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Keith Jackson Paddleball Profile By Dave Siegel

OK, let’s get you thinking. Who is the best father and son paddleball team in history? Wait, we must be politically correct. Who is the best parent and child team? Although I’ve been around the game for over 50 years, I admit I’ve not seen many such teams, but I’ll cast my vote anyway. Not counting Peter and Hank Grassi from my blog “The Incredible Day Howie Hammer and John Bruschi Met their Match,” Barry and Keith Jackson are by far the best. Barry Jackson is a Staten Island paddleball legend, one of the top Island players from the 70s through to the early 2000s. Keith is one of the elite big and small ball players in the game today and probably the best player ever to come out of Staten Island.

Barry introduced his son to the game at the tender age of five and by ten Keith was playing in the “men’s” games. As Barry nurtured him, Keith’s game improved by leaps and bounds through his teenage years, and they rose to become one of the most formidable teams on the Island. They almost always did well in tournaments, even off-Island. As is often the case with teams joined by blood or marriage, they were often very vocal with each other between points, but they meshed beautifully together during play. Once he got his driver’s license, Keith was off to new competition, mainly in Coney Island, but he remained a frequent partner of his Dad.

Keith’s game is highlighted by his deceptive power, which he unleashes with a compact swing, driving the ball with unexpected velocity. He is a multi-tooled player, with a large variety of shots, his favorite is to the right corner, which he can angle, kill or drop. He has excellent anticipation, is terrific defensively and his left hand is outstanding. I’ve seen him play since his teenage years and the most significant improvement is his mental toughness. In those early years, he could be beaten by him beating himself. But that is over and done. He now is not fazed by level of competition or the pressure of tournament play. Over the years, Keith has had several regular partners besides his Dad, among them Glen Winokur, Godfrey Brown, Troy Varsik, Greg Scarlatta and Adam Brodsky.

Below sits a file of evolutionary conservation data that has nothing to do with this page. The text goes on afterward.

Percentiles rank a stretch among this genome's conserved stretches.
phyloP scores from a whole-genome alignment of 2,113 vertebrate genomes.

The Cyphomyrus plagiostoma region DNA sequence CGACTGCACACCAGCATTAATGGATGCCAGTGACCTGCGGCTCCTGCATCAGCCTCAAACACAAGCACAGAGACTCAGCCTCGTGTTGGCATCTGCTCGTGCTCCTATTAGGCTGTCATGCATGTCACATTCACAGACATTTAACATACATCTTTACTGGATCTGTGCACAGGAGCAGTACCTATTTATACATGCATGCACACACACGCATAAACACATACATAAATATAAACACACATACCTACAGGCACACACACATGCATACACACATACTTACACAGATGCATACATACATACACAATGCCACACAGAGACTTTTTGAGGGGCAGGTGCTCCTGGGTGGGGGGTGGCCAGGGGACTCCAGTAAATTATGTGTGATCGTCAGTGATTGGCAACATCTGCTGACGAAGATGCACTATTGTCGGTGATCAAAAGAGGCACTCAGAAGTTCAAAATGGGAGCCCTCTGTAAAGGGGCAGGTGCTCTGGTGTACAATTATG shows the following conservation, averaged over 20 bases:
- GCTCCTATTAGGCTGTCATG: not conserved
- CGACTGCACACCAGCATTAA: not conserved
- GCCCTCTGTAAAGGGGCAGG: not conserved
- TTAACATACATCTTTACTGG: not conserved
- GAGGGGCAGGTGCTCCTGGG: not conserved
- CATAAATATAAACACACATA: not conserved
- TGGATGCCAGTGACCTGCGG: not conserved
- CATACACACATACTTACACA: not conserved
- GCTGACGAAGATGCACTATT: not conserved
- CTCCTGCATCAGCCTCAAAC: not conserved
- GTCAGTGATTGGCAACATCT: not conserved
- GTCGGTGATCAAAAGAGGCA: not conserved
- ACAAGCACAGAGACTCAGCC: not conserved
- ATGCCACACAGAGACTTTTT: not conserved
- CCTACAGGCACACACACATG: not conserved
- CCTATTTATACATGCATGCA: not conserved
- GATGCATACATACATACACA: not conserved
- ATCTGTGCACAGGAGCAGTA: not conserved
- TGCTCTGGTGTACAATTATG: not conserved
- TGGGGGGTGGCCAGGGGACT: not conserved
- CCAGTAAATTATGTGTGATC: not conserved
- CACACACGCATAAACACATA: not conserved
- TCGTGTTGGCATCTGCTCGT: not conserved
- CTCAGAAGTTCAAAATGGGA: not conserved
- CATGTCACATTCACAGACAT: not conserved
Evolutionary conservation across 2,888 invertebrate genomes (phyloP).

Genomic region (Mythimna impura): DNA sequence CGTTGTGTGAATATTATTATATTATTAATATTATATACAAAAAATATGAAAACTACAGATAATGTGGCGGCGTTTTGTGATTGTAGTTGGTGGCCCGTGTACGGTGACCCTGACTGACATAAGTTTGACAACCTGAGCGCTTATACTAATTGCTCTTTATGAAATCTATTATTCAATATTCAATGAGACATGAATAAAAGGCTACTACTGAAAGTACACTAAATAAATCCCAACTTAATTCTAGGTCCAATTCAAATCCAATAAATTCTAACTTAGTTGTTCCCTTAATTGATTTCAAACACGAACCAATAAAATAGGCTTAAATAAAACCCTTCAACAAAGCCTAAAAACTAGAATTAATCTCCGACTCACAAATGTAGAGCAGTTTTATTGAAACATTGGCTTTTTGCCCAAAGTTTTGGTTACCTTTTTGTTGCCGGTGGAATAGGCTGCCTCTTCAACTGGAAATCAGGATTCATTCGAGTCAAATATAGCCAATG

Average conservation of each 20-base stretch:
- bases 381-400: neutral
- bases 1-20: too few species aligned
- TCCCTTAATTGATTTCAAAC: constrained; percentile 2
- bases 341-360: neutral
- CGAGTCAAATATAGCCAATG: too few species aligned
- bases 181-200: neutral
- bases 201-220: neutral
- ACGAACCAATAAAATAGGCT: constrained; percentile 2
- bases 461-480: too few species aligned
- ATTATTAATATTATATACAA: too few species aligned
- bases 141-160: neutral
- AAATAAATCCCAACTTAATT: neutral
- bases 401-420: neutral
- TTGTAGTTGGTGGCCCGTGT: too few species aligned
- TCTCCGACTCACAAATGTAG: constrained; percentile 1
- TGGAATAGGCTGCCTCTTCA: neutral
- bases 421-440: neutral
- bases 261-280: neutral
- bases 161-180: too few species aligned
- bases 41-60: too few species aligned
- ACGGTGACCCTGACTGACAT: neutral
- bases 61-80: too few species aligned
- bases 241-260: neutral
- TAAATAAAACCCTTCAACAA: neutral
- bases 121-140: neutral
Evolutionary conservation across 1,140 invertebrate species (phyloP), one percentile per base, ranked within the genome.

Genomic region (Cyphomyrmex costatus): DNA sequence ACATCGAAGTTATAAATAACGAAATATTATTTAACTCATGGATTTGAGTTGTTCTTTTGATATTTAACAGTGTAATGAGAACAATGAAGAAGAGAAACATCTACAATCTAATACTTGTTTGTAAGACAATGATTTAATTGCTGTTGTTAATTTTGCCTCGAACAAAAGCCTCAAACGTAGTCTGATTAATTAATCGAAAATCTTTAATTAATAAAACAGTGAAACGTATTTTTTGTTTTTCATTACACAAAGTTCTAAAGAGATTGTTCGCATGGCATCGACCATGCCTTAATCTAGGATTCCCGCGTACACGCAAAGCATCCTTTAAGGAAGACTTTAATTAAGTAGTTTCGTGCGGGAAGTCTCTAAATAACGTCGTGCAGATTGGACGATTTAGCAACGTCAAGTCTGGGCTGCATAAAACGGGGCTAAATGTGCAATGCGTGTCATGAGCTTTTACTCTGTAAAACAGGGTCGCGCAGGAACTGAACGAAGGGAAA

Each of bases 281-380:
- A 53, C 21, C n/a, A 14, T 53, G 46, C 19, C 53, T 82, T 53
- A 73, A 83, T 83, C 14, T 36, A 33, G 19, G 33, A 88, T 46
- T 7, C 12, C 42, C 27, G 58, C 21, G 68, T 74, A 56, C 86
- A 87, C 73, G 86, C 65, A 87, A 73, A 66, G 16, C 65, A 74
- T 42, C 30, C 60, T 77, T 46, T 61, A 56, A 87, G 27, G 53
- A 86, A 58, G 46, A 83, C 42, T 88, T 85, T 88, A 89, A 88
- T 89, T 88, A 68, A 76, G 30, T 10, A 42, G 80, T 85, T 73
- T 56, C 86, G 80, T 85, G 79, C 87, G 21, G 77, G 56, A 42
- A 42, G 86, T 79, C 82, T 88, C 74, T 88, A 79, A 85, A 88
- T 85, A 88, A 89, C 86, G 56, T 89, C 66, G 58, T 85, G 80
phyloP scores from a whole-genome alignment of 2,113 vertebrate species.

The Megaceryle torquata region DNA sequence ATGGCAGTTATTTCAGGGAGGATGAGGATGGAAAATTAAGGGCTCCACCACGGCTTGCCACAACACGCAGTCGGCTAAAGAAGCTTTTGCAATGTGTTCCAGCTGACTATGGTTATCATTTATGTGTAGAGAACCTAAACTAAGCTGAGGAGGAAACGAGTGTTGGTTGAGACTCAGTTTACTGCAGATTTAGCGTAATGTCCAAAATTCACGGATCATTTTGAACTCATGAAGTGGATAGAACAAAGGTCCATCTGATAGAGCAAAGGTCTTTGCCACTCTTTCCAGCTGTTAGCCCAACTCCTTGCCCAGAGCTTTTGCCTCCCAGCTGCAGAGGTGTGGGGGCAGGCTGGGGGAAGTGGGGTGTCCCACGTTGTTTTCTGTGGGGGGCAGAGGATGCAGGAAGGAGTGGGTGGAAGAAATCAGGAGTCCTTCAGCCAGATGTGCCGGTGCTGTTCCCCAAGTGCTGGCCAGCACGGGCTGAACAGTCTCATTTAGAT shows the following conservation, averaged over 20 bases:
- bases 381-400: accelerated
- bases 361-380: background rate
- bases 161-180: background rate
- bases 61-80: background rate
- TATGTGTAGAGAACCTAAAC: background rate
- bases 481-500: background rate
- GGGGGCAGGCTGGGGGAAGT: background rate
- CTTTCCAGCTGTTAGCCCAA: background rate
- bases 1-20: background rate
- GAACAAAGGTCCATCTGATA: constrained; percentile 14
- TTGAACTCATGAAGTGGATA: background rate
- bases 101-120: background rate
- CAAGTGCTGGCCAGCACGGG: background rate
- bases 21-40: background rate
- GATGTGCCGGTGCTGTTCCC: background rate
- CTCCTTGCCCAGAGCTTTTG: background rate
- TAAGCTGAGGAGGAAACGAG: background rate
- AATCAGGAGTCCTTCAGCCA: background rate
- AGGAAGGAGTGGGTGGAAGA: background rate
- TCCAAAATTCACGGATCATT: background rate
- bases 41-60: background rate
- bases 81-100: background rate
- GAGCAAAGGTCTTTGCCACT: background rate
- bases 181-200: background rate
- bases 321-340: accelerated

Keith still calls Staten Island his paddleball home where small ball is the game. He also plays occasionally at Clifton and he gets his big ball games at Bay 8th and Coney Island. Overall, he tries to play twice a week. Now in his mid forties, Keith is playing close to his peak, which actually is quite remarkable. His career has been marred by many injuries which have kept him off the courts for long chunks of time. He has had surgeries to his right shoulder (twice), left shoulder, left knee (twice), two back surgeries, and throw in carpal tunnel surgeries to both hands. That adds up to nine! He is now finally healthy and let’s hope it’s nine and done!

For those unaware of what Keith does in his spare time, he is a Doctor, actually a Dermatologist. For the past 14 years he has had a successful practice on Staten Island (trust me, the waiting room is always packed). Most of you also know that he was part of the three person team that saved the life of fellow paddleball player Tony Cascella when he was felled by sudden cardiac arrest two years ago. He also has quite a large family with 5 kids, ages 17 (twins), 15, 10 and 8. One of the twins, Shawn, a high school senior, is the top public school tennis player in NYC and has won a partial scholarship to Hofstra. Of course his proud father attends most of his matches. Keith is also a tennis player, plays racquetball and most recently has taken up pickleball.

We asked Keith for his take on the sport of paddleball and where it’s at today. He is concerned that there is a great deal of room for improvement in the overall behavior, particularly at tournaments and he feels that it is imperative that this happens for the sport to flourish. This is a belief held by many, and let’s hope that the present ongoing efforts being made by the outstanding paddleball leaders, as well as the paddleball community, reverse this blemish.